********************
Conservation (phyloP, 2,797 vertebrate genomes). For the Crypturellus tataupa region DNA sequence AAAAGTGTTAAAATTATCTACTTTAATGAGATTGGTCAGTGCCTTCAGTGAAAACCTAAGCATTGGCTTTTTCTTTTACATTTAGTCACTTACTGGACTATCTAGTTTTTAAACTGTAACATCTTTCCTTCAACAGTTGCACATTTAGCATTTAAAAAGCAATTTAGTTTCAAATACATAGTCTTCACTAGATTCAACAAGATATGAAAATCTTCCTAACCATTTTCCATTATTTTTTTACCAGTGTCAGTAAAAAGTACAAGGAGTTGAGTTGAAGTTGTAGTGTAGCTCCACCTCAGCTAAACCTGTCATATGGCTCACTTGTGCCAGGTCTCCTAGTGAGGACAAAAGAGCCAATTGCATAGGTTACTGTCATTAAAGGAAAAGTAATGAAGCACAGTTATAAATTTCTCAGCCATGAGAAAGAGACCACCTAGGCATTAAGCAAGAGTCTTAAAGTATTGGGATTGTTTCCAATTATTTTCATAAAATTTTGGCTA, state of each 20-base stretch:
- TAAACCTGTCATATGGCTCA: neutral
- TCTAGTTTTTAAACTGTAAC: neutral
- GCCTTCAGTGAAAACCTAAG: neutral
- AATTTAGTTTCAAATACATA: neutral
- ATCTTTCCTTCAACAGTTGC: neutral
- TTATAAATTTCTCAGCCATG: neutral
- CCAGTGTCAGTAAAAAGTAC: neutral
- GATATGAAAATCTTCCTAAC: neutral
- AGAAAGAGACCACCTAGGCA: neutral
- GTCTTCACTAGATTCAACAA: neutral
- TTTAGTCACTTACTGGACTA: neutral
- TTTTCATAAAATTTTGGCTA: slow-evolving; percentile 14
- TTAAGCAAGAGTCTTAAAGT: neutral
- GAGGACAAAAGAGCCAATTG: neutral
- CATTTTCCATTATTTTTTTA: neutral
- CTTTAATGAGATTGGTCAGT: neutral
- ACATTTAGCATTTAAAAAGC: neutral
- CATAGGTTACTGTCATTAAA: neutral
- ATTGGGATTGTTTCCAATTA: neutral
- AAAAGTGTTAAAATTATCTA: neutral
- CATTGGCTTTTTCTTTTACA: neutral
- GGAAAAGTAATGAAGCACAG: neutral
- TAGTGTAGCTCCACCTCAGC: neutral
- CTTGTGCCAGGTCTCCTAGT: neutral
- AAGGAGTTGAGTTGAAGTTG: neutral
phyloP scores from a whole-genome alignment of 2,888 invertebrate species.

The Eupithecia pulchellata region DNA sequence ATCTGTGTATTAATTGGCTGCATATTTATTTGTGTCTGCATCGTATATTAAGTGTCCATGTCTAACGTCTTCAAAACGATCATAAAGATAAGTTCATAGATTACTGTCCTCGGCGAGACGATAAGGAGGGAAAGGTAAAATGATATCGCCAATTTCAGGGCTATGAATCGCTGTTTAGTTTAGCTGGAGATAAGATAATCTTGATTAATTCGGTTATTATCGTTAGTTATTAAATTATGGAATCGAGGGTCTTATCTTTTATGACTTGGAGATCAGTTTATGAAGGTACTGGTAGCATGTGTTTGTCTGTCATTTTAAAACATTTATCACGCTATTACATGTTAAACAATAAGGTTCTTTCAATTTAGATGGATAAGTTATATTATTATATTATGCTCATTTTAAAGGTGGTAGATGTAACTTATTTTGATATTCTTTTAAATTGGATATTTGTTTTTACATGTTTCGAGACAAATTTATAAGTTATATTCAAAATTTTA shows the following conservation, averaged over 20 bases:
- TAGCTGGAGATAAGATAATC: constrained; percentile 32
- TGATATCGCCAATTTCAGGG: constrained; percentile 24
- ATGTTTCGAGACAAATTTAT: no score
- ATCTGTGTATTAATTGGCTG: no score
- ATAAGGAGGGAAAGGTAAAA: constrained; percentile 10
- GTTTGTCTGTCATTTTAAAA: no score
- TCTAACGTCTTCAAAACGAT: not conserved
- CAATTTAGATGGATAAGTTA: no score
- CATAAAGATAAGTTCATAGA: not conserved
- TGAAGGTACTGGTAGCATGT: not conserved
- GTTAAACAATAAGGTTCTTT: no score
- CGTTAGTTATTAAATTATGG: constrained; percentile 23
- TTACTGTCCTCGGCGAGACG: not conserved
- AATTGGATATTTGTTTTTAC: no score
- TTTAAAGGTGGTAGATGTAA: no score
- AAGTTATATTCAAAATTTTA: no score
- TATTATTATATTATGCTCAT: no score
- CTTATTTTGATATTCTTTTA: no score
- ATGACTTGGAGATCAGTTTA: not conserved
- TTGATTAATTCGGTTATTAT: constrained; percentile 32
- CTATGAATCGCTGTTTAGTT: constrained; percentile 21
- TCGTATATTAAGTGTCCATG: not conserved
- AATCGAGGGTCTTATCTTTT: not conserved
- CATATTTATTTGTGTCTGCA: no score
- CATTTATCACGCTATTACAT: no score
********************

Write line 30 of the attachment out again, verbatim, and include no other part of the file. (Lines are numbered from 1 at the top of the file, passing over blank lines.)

- TGATATCGCCAATTTCAGGG: constrained; percentile 24